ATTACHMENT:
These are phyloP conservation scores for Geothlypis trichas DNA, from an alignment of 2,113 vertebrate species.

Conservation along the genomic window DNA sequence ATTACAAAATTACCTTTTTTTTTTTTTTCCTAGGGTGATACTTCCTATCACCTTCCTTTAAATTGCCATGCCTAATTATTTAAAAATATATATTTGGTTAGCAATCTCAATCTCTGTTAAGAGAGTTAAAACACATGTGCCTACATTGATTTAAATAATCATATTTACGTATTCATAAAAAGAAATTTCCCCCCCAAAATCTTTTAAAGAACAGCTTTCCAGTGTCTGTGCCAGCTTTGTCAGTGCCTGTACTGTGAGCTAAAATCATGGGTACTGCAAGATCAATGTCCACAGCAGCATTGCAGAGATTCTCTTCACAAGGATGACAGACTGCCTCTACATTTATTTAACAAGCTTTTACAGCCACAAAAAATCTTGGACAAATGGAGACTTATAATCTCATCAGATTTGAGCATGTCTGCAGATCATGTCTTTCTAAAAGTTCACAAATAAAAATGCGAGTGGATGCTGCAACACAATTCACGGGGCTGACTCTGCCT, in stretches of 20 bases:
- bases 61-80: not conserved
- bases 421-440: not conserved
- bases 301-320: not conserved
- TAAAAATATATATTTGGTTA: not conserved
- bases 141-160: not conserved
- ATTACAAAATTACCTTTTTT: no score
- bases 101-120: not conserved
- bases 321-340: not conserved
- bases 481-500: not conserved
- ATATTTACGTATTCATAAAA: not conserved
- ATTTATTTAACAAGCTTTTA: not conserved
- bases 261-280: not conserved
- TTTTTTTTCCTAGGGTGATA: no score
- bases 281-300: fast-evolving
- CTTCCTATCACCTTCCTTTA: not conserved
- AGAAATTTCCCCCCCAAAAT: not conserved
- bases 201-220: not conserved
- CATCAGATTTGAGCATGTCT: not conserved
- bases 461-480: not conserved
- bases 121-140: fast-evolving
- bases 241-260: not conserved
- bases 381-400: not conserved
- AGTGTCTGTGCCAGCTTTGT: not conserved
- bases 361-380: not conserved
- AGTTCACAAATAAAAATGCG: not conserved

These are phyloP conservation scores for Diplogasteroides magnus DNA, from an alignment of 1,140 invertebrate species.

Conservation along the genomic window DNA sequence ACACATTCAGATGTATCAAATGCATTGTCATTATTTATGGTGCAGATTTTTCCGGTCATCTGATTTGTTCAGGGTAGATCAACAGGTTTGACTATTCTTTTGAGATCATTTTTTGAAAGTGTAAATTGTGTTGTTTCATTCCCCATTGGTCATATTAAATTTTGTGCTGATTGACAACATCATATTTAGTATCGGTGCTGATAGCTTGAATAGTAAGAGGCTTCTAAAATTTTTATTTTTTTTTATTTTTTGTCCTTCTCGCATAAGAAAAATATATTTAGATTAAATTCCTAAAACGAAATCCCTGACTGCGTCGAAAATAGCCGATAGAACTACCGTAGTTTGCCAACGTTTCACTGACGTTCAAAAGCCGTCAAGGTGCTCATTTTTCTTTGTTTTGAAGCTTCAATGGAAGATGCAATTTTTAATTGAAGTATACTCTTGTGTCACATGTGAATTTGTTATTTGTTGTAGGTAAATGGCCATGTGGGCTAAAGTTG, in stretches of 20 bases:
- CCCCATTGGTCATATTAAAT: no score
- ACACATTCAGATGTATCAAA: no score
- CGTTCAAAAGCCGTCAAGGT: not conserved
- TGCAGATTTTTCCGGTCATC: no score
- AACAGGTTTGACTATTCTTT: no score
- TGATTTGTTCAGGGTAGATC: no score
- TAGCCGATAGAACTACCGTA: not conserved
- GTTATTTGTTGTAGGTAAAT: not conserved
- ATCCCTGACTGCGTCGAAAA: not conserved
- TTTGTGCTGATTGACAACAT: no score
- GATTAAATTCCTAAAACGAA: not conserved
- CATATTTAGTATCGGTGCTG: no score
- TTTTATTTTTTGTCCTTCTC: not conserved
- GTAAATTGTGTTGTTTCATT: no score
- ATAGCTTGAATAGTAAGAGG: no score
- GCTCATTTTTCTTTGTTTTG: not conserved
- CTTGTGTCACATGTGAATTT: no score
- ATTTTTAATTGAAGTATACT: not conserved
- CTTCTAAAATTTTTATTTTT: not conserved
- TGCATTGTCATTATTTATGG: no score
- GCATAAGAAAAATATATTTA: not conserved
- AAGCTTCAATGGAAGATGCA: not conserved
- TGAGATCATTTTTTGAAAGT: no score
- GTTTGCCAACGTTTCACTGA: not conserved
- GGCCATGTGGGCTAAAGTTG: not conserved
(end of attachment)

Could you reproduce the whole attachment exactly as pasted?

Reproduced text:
These are phyloP conservation scores for Geothlypis trichas DNA, from an alignment of 2,113 vertebrate species.

Conservation along the genomic window DNA sequence ATTACAAAATTACCTTTTTTTTTTTTTTCCTAGGGTGATACTTCCTATCACCTTCCTTTAAATTGCCATGCCTAATTATTTAAAAATATATATTTGGTTAGCAATCTCAATCTCTGTTAAGAGAGTTAAAACACATGTGCCTACATTGATTTAAATAATCATATTTACGTATTCATAAAAAGAAATTTCCCCCCCAAAATCTTTTAAAGAACAGCTTTCCAGTGTCTGTGCCAGCTTTGTCAGTGCCTGTACTGTGAGCTAAAATCATGGGTACTGCAAGATCAATGTCCACAGCAGCATTGCAGAGATTCTCTTCACAAGGATGACAGACTGCCTCTACATTTATTTAACAAGCTTTTACAGCCACAAAAAATCTTGGACAAATGGAGACTTATAATCTCATCAGATTTGAGCATGTCTGCAGATCATGTCTTTCTAAAAGTTCACAAATAAAAATGCGAGTGGATGCTGCAACACAATTCACGGGGCTGACTCTGCCT, in stretches of 20 bases:
- bases 61-80: not conserved
- bases 421-440: not conserved
- bases 301-320: not conserved
- TAAAAATATATATTTGGTTA: not conserved
- bases 141-160: not conserved
- ATTACAAAATTACCTTTTTT: no score
- bases 101-120: not conserved
- bases 321-340: not conserved
- bases 481-500: not conserved
- ATATTTACGTATTCATAAAA: not conserved
- ATTTATTTAACAAGCTTTTA: not conserved
- bases 261-280: not conserved
- TTTTTTTTCCTAGGGTGATA: no score
- bases 281-300: fast-evolving
- CTTCCTATCACCTTCCTTTA: not conserved
- AGAAATTTCCCCCCCAAAAT: not conserved
- bases 201-220: not conserved
- CATCAGATTTGAGCATGTCT: not conserved
- bases 461-480: not conserved
- bases 121-140: fast-evolving
- bases 241-260: not conserved
- bases 381-400: not conserved
- AGTGTCTGTGCCAGCTTTGT: not conserved
- bases 361-380: not conserved
- AGTTCACAAATAAAAATGCG: not conserved

These are phyloP conservation scores for Diplogasteroides magnus DNA, from an alignment of 1,140 invertebrate species.

Conservation along the genomic window DNA sequence ACACATTCAGATGTATCAAATGCATTGTCATTATTTATGGTGCAGATTTTTCCGGTCATCTGATTTGTTCAGGGTAGATCAACAGGTTTGACTATTCTTTTGAGATCATTTTTTGAAAGTGTAAATTGTGTTGTTTCATTCCCCATTGGTCATATTAAATTTTGTGCTGATTGACAACATCATATTTAGTATCGGTGCTGATAGCTTGAATAGTAAGAGGCTTCTAAAATTTTTATTTTTTTTTATTTTTTGTCCTTCTCGCATAAGAAAAATATATTTAGATTAAATTCCTAAAACGAAATCCCTGACTGCGTCGAAAATAGCCGATAGAACTACCGTAGTTTGCCAACGTTTCACTGACGTTCAAAAGCCGTCAAGGTGCTCATTTTTCTTTGTTTTGAAGCTTCAATGGAAGATGCAATTTTTAATTGAAGTATACTCTTGTGTCACATGTGAATTTGTTATTTGTTGTAGGTAAATGGCCATGTGGGCTAAAGTTG, in stretches of 20 bases:
- CCCCATTGGTCATATTAAAT: no score
- ACACATTCAGATGTATCAAA: no score
- CGTTCAAAAGCCGTCAAGGT: not conserved
- TGCAGATTTTTCCGGTCATC: no score
- AACAGGTTTGACTATTCTTT: no score
- TGATTTGTTCAGGGTAGATC: no score
- TAGCCGATAGAACTACCGTA: not conserved
- GTTATTTGTTGTAGGTAAAT: not conserved
- ATCCCTGACTGCGTCGAAAA: not conserved
- TTTGTGCTGATTGACAACAT: no score
- GATTAAATTCCTAAAACGAA: not conserved
- CATATTTAGTATCGGTGCTG: no score
- TTTTATTTTTTGTCCTTCTC: not conserved
- GTAAATTGTGTTGTTTCATT: no score
- ATAGCTTGAATAGTAAGAGG: no score
- GCTCATTTTTCTTTGTTTTG: not conserved
- CTTGTGTCACATGTGAATTT: no score
- ATTTTTAATTGAAGTATACT: not conserved
- CTTCTAAAATTTTTATTTTT: not conserved
- TGCATTGTCATTATTTATGG: no score
- GCATAAGAAAAATATATTTA: not conserved
- AAGCTTCAATGGAAGATGCA: not conserved
- TGAGATCATTTTTTGAAAGT: no score
- GTTTGCCAACGTTTCACTGA: not conserved
- GGCCATGTGGGCTAAAGTTG: not conserved